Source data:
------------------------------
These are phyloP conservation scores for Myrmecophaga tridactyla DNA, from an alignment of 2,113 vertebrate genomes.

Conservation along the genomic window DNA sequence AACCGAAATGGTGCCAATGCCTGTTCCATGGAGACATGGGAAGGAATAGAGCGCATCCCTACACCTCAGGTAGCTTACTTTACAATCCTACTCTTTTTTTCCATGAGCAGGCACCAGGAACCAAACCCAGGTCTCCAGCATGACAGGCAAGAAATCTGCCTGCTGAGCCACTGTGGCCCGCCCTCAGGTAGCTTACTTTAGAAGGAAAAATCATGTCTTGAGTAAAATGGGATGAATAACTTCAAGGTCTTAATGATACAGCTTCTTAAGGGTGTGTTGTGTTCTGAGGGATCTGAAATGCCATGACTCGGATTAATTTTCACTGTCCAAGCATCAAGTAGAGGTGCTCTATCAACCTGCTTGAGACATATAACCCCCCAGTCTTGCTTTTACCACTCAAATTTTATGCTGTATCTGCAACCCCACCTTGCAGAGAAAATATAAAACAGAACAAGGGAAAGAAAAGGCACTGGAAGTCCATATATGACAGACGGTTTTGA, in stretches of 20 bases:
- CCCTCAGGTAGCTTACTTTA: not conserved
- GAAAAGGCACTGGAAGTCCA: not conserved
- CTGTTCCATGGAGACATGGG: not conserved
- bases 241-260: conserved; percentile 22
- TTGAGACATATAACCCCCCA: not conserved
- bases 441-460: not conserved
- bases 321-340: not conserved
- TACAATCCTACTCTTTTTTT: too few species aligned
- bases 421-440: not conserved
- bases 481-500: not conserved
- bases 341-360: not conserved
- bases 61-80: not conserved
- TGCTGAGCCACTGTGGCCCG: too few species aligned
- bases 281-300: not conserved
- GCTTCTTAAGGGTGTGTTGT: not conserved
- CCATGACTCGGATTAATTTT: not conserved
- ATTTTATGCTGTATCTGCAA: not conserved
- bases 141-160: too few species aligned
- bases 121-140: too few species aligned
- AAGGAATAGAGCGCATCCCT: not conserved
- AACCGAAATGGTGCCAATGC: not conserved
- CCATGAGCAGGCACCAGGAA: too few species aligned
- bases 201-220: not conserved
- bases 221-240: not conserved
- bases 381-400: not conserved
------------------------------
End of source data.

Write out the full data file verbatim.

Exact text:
These are phyloP conservation scores for Myrmecophaga tridactyla DNA, from an alignment of 2,113 vertebrate genomes.

Conservation along the genomic window DNA sequence AACCGAAATGGTGCCAATGCCTGTTCCATGGAGACATGGGAAGGAATAGAGCGCATCCCTACACCTCAGGTAGCTTACTTTACAATCCTACTCTTTTTTTCCATGAGCAGGCACCAGGAACCAAACCCAGGTCTCCAGCATGACAGGCAAGAAATCTGCCTGCTGAGCCACTGTGGCCCGCCCTCAGGTAGCTTACTTTAGAAGGAAAAATCATGTCTTGAGTAAAATGGGATGAATAACTTCAAGGTCTTAATGATACAGCTTCTTAAGGGTGTGTTGTGTTCTGAGGGATCTGAAATGCCATGACTCGGATTAATTTTCACTGTCCAAGCATCAAGTAGAGGTGCTCTATCAACCTGCTTGAGACATATAACCCCCCAGTCTTGCTTTTACCACTCAAATTTTATGCTGTATCTGCAACCCCACCTTGCAGAGAAAATATAAAACAGAACAAGGGAAAGAAAAGGCACTGGAAGTCCATATATGACAGACGGTTTTGA, in stretches of 20 bases:
- CCCTCAGGTAGCTTACTTTA: not conserved
- GAAAAGGCACTGGAAGTCCA: not conserved
- CTGTTCCATGGAGACATGGG: not conserved
- bases 241-260: conserved; percentile 22
- TTGAGACATATAACCCCCCA: not conserved
- bases 441-460: not conserved
- bases 321-340: not conserved
- TACAATCCTACTCTTTTTTT: too few species aligned
- bases 421-440: not conserved
- bases 481-500: not conserved
- bases 341-360: not conserved
- bases 61-80: not conserved
- TGCTGAGCCACTGTGGCCCG: too few species aligned
- bases 281-300: not conserved
- GCTTCTTAAGGGTGTGTTGT: not conserved
- CCATGACTCGGATTAATTTT: not conserved
- ATTTTATGCTGTATCTGCAA: not conserved
- bases 141-160: too few species aligned
- bases 121-140: too few species aligned
- AAGGAATAGAGCGCATCCCT: not conserved
- AACCGAAATGGTGCCAATGC: not conserved
- CCATGAGCAGGCACCAGGAA: too few species aligned
- bases 201-220: not conserved
- bases 221-240: not conserved
- bases 381-400: not conserved